It appears coal mining isn’t God’s work.
The Church of England will dump its holdings in coal and oil-sand producers and has ruled out backing companies with exposure to the most polluting fossil fuels, joining the movement that wants investors to help fight climate change.
The church’s investment arm said on Thursday that it will sell its 12 million-pound ($18.3 million) coal and tar sands investments. The church also vowed not to invest in any business that gets more than 10 percent of its revenue from the fuels, ruling out companies including Peabody Energy Corp. and Suncor Energy Inc.
The move by the church, created by Henry VIII’s split from the Roman Catholic Church in the 16th century and still headed by the Queen, is a victory for environmental activists seeking to stigmatize oil and coal companies in the way South Africa and tobacco companies have previously been targeted.
“Climate change is already a reality,” said the Reverend Richard Burridge, deputy chair of the church’s ethical investment advisory group. “The church has a moral responsibility to speak and act on both environmental stewardship and justice for the world’s poor who are most vulnerable to climate change.”
About 200 institutions worldwide have pledged to scale back investments in polluting industries, including Glasgow University in Scotland and Stanford University in California. The Rockefeller Brothers Fund, built with profits from Standard Oil Co., said last year it will sell its coal and tar-sand investments.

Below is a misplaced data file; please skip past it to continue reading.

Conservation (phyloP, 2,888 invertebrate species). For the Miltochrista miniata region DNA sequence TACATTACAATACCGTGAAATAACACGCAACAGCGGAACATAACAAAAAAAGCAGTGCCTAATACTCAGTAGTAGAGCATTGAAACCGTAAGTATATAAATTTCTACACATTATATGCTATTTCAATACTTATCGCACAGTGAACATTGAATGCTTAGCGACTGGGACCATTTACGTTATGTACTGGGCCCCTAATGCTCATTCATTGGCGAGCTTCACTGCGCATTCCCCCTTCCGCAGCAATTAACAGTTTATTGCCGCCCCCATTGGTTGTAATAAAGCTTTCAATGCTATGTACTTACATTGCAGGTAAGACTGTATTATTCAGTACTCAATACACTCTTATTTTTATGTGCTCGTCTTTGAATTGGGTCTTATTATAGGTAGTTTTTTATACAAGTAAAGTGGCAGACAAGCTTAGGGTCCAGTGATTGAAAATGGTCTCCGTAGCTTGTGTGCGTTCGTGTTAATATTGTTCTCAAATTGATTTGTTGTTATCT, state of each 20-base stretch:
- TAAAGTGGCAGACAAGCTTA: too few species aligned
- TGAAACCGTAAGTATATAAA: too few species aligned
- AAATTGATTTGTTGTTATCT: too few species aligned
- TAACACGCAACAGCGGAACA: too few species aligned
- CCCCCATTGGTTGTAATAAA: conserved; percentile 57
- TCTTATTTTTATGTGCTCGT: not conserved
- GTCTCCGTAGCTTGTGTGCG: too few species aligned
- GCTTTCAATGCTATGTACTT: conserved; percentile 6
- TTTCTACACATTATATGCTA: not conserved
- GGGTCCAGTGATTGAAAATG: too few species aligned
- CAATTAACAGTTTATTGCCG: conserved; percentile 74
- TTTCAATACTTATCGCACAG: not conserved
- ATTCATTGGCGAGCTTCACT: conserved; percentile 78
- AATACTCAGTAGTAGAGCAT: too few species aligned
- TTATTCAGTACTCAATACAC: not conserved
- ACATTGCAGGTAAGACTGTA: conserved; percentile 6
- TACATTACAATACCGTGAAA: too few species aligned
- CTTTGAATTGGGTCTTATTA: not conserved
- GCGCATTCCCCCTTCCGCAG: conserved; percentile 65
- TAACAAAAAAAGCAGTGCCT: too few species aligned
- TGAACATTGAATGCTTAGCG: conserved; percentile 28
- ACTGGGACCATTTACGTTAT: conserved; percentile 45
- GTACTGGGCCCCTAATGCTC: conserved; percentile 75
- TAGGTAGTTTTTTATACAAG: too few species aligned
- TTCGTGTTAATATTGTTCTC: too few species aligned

Prince Charles, who will become head of the Church of England when his mother dies and has long campaigned on environmental issues, has ensured his private investments and charitable foundations do not have any fossil-fuel holdings, the Financial Times reported on April 26.
“The writing has been on the wall for so long,” the WWF, an environmental campaign group, said in an e-mailed statement. “It is time for everyone to take the initiative and do what they can to combat climate change, which is the single biggest challenge to people and nature.”
Still, many big institutions are continuing to support such industries. Last month Oxford University refused to join the movement, echoing Harvard and Yale universities, which control the biggest endowments in the U.S., in sidestepping requests to remove oil and coal companies from their investment funds.
Ivan Glasenberg, the billionaire chief executive officer of Glencore Plc, which is the biggest exporter of coal used in power stations, said Tuesday he expects efforts to curb climate change by keeping its fossil-fuel reserves in the ground to fail in the face of world energy demand.
“The ethics of today are so often the legislation or regulation of tomorrow,” said James Bevan, chief investment officer at CCLA Investment Management, which manages money for the Church of England. “We are going to have regulation and ultimately legislation that will stop a lot these companies doing what they are doing.”
(An earlier version of this story was corrected to remove a reference to Glencore Plc getting more than 10 percent of revenue from coal.)